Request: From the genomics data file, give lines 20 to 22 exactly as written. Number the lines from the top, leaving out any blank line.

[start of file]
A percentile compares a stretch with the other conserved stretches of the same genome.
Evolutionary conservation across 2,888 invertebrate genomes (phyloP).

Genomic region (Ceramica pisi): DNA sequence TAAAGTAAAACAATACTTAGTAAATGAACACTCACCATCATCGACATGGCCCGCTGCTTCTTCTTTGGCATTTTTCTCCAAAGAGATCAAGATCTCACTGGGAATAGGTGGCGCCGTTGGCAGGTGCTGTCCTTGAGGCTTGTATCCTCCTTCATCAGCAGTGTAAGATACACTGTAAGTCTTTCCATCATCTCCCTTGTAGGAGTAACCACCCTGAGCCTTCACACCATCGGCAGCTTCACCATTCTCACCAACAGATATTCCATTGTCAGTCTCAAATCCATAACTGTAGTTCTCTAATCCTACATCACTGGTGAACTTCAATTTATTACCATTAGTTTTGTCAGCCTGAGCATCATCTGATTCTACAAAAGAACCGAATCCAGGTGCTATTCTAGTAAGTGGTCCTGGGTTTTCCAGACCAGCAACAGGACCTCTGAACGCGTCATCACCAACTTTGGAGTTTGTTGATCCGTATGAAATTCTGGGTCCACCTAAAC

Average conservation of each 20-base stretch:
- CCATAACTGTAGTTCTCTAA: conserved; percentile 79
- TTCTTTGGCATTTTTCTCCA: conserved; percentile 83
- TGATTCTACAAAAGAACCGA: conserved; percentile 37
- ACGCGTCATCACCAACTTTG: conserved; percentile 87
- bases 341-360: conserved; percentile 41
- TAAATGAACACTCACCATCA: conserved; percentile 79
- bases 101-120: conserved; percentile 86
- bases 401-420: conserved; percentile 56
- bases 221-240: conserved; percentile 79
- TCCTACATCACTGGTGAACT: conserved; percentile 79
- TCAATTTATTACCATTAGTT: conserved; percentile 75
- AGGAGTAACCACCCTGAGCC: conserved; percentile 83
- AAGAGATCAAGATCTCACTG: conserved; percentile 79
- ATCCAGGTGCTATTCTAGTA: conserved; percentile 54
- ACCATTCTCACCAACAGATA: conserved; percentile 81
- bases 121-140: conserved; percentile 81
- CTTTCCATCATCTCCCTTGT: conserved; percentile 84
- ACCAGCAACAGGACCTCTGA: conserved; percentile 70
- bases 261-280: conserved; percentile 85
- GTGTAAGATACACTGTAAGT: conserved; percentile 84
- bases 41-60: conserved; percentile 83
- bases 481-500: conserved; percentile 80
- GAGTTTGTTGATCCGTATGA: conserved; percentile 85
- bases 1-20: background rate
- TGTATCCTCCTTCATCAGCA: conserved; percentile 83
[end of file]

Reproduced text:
- bases 121-140: conserved; percentile 81
- CTTTCCATCATCTCCCTTGT: conserved; percentile 84
- ACCAGCAACAGGACCTCTGA: conserved; percentile 70